(2) with the intention of causing such bodily injury as the offender knows to be likely to cause the death of the person to whom the harm is caused; or

(3) with the intention of causing bodily injury to any person and the bodily injury intended to be inflicted is sufficient in the ordinary course of nature to cause death; or

KNOWLEDGE

(c) with the knowledge that the act is likely to cause death.

(4) with the knowledge that the act is so imminently dangerous that it must in all probability cause death or such bodily injury as is likely to cause death, and without any excuse or incurring the risk of causing death or such injury as is mentioned above.

9. Clause (b) of Section 299 corresponds with clauses (2) and (3) of Section 300. The distinguishing feature of the mens rea requisite under clause (2) is the knowledge possessed by the offender regarding the particular victim being in such a peculiar condition or state of health that the internal harm caused to him is likely to be fatal, notwithstanding the fact that such harm would not in the ordinary way of nature be sufficient to cause death of a person in normal health or condition. It is noteworthy that the 'intention to cause death' is not an essential requirement of clause (2). Only the intention of causing the bodily injury coupled with the offender's knowledge of the likelihood of such injury causing the death of the particular victim, is sufficient to bring the killing within the ambit of this clause. This aspect of clause (2) is borne out by illustration (b) appended to Section 300.

10. Clause (b) of Section 299 does not postulate any such knowledge on the part of the offender. Instances of cases falling under clause (2) of Section 300 can be where the assailant causes death by a fist blow intentionally given knowing that the victim is suffering from an enlarged liver, or enlarged spleen or diseased heart and such blow is likely to cause death of that particular person as a result of the rupture of the liver, or spleen or the failure of the heart, as the case may be. If the assailant had no such knowledge about the disease or special frailty of the victim, nor an intention to cause death or bodily injury sufficient in the ordinary course of nature to cause death, the offence will not be murder, even if the injury which caused the death, was intentionally given.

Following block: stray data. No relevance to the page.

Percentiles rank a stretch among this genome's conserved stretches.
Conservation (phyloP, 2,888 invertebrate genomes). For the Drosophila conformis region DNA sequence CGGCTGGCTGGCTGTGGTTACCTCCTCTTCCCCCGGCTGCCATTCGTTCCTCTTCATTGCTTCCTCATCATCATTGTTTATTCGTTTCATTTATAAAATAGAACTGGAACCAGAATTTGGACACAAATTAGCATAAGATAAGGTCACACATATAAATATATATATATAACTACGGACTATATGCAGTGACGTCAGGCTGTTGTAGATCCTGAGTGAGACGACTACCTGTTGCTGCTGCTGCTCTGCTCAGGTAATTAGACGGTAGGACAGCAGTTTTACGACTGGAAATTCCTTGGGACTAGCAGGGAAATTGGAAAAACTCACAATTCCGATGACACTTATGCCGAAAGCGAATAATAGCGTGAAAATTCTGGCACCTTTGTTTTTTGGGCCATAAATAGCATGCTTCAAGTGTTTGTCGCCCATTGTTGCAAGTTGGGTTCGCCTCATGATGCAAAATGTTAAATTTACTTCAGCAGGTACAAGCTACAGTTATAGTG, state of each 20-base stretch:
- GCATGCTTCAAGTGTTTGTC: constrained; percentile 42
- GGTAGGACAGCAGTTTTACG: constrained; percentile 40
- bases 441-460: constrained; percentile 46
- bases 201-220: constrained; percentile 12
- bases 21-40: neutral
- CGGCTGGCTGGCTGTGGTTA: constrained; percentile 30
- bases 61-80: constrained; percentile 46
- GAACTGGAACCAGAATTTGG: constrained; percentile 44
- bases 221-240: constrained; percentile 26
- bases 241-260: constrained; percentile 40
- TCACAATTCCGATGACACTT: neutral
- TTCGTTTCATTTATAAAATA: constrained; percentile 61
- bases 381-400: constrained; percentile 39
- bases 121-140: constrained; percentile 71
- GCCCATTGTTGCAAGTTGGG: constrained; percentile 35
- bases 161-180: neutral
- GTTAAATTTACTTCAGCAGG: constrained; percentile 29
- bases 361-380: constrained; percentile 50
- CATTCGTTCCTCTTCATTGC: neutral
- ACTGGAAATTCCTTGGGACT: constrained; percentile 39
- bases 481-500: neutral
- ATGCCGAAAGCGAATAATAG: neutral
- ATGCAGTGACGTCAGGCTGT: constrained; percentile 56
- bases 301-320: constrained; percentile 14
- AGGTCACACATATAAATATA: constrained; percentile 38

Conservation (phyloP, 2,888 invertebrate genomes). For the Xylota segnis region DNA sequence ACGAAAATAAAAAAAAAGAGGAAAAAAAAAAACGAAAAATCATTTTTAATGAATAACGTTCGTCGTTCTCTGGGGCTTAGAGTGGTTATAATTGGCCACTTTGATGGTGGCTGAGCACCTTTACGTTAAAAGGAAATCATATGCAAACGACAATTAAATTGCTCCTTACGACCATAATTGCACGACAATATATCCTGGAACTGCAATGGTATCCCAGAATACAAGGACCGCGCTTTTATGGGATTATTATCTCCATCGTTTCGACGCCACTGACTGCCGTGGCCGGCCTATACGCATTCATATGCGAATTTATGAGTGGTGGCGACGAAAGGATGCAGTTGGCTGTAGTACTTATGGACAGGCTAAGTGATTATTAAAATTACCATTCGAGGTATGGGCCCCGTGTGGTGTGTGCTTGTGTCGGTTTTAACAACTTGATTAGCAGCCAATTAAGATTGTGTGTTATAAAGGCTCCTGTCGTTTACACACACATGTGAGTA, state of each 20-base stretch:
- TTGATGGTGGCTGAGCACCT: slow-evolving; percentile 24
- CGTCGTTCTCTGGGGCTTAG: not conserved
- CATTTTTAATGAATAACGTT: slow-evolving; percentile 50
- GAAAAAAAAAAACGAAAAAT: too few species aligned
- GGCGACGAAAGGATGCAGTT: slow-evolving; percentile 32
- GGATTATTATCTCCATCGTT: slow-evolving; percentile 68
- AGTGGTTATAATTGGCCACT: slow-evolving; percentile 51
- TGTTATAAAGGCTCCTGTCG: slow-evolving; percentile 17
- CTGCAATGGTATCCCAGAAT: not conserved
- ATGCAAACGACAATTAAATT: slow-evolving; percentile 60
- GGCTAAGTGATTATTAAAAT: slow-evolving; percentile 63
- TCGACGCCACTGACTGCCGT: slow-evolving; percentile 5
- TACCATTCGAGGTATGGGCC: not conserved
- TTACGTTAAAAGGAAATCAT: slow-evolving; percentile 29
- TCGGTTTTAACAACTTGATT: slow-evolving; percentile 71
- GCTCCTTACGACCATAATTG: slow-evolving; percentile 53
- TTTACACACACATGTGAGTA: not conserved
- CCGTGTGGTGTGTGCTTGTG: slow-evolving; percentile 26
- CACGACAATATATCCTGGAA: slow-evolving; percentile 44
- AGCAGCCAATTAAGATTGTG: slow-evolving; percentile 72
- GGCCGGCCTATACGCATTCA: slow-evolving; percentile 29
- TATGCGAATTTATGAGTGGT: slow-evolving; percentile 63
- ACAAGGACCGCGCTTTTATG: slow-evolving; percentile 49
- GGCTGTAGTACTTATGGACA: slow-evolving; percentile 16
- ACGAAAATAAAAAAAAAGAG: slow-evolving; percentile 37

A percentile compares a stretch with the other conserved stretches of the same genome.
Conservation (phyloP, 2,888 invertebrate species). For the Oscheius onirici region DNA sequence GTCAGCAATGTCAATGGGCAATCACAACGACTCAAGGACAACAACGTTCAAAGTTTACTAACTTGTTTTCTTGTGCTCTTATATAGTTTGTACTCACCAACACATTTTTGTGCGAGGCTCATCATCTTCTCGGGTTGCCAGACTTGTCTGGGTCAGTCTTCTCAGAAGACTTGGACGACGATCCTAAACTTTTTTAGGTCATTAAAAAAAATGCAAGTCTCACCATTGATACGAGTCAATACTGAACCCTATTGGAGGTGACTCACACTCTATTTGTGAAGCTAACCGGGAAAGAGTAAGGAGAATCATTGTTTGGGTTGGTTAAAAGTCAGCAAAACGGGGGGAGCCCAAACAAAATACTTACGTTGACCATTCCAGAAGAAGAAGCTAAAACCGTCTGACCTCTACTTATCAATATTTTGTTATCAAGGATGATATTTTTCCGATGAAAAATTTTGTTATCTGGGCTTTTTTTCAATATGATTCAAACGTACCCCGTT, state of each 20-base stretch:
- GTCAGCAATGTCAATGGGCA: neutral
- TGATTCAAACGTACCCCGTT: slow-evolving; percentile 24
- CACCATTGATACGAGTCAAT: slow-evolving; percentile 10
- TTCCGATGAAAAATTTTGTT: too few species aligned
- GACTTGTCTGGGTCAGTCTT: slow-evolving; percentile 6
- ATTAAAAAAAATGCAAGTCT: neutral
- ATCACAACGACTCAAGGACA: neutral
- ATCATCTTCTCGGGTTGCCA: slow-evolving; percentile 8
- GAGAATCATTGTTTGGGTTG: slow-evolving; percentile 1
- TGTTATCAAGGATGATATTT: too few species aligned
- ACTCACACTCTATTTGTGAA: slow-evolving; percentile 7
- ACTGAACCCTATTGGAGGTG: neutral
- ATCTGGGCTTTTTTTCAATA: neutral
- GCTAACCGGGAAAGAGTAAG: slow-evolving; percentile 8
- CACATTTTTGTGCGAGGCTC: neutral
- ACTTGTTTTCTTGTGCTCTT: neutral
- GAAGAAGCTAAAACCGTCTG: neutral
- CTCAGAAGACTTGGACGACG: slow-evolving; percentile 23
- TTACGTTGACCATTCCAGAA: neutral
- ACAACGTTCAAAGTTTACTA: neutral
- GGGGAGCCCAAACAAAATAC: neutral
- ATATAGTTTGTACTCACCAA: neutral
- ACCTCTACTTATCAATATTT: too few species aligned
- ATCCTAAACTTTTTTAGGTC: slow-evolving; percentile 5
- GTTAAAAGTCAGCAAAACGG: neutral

In clause (3) of Section 300, instead of the words 'likely to cause death' occurring in the corresponding clause (b) of Section 299, the words "sufficient in the ordinary course of nature" have been used. Obviously, the distinction lies between a bodily injury likely to cause death and a bodily injury sufficient in the ordinary course of nature to cause death. The distinction is fine but real and if overlooked, may result in miscarriage of justice. The difference between clause (b) of Section 299 and clause (3) of Section 300 is one of the degree of probability of death resulting from the intended bodily injury. To put it more broadly, it is the degree of probability of death which determines whether a culpable homicide is of the gravest, medium or the lowest degree. The word 'likely' in clause (b) of Section 299 conveys the sense of probable as distinguished from a mere possibility. The words "bodily injury.......sufficient in the ordinary course of nature to cause death" mean that death will be the "most probable" result of the injury, having regard to the ordinary course of nature.

11. For cases to fall within clause (3), it is not necessary that the offender intended to cause death, so long as the death ensues from the intentional bodily injury or injuries sufficient to cause death in the ordinary course of nature. Rajwant and Anr. v. State of Kerala, (AIR 1966 SC 1874) is an apt illustration of this point.

12. In Virsa Singh v. State of Punjab, (AIR 1958 SC 465), Vivian Bose, J. speaking for the Court, explained the meaning and scope of clause (3). It was observed that the prosecution must prove the following facts before it can bring a case under Section 300, "thirdly". First, it must establish quite objectively, that a bodily injury is present; secondly the nature of the injury must be proved. These are purely objective investigations. Thirdly, it must be proved that there was an intention to inflict that particular injury, that is to say, that it was not accidental or unintentional or that some other kind of injury was intended. Once these three elements are proved to be present, the enquiry proceeds further, and fourthly it must be proved that the injury of the type just described made up of the three elements set out above was sufficient to cause death in the ordinary course of nature. This part of the enquiry is purely objective and inferential and has nothing to do with the intention of the offender.

13. The ingredients of clause "Thirdly" of Section 300, IPC were brought out by the illustrious Judge in his terse language as follows:

"To put it shortly, the prosecution must prove the following facts before it can bring a case under Section 300, "thirdly".

First, it must establish, quite objectively, that a bodily injury is present.

Secondly, the nature of the injury must be proved. These are purely objective investigations.